Love It or Leave It?
by Michael S. Rozeff
Libertarians who criticize the United States government are sometimes told “If you don’t like it here, leave.” Sir Walter Scott’s lines are a poetic reply:
“Breathes there the man, with soul so dead,
Who never to himself hath said,
This is my own, my native land?
Whose heart hath ne’er within him burn’d,
As home his footsteps he hath turn’d,
From wandering on a foreign strand?”
Even the patriotic song “This Is My Country” at least begins well with
“This is my country! Land of my birth!
This is my country! Grandest on earth!”
before it veers off into a pledge of allegiance, which is, however, to America, and not to the United States of America, which is America’s federal government.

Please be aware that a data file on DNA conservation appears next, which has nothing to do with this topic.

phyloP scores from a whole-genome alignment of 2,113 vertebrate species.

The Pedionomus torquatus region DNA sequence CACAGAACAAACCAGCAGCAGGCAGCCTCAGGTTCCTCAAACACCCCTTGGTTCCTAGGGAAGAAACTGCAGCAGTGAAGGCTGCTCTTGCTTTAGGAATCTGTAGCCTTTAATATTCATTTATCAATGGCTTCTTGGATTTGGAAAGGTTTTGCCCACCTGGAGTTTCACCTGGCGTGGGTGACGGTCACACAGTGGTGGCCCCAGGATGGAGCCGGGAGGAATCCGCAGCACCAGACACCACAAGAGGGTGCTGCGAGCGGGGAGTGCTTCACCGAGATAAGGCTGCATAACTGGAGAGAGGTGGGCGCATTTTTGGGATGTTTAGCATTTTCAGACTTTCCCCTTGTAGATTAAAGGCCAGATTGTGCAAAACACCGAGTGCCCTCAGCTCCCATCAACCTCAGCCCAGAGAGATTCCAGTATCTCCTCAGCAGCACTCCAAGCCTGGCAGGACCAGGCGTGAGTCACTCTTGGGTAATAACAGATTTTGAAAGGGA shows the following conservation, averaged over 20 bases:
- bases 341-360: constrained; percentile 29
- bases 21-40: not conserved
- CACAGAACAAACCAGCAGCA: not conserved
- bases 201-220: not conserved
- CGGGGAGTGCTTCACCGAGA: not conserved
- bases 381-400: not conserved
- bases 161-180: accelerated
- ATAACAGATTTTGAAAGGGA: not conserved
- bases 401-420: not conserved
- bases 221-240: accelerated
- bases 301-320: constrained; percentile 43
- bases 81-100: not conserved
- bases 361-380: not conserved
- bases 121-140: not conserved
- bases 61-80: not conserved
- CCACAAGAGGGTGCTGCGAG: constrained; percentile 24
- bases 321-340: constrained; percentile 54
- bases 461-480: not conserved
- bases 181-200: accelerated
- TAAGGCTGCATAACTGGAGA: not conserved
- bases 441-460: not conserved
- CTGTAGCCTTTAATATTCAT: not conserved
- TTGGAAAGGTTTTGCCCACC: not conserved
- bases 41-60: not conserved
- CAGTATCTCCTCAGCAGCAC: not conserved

One’s native land and country are not the government. America is not the United States of America, which is a government. One’s land and country are not the Department of Education, the Internal Revenue Service, the Supplemental Nutrition Assistance Program, and the Transportation Security Administration. Emotion felt toward one’s country is different than emotion felt toward the government of one’s country.
Why connect one’s consent or non-consent to government (one’s loving it or not) to staying in the country or leaving it? Why connect consent to location? If one does not consent to a government, why is exit from the country thought to be a necessary implication? Why not simply end one’s relations with that government and remain in the country?
The government won’t let you. That’s why.
A little background first.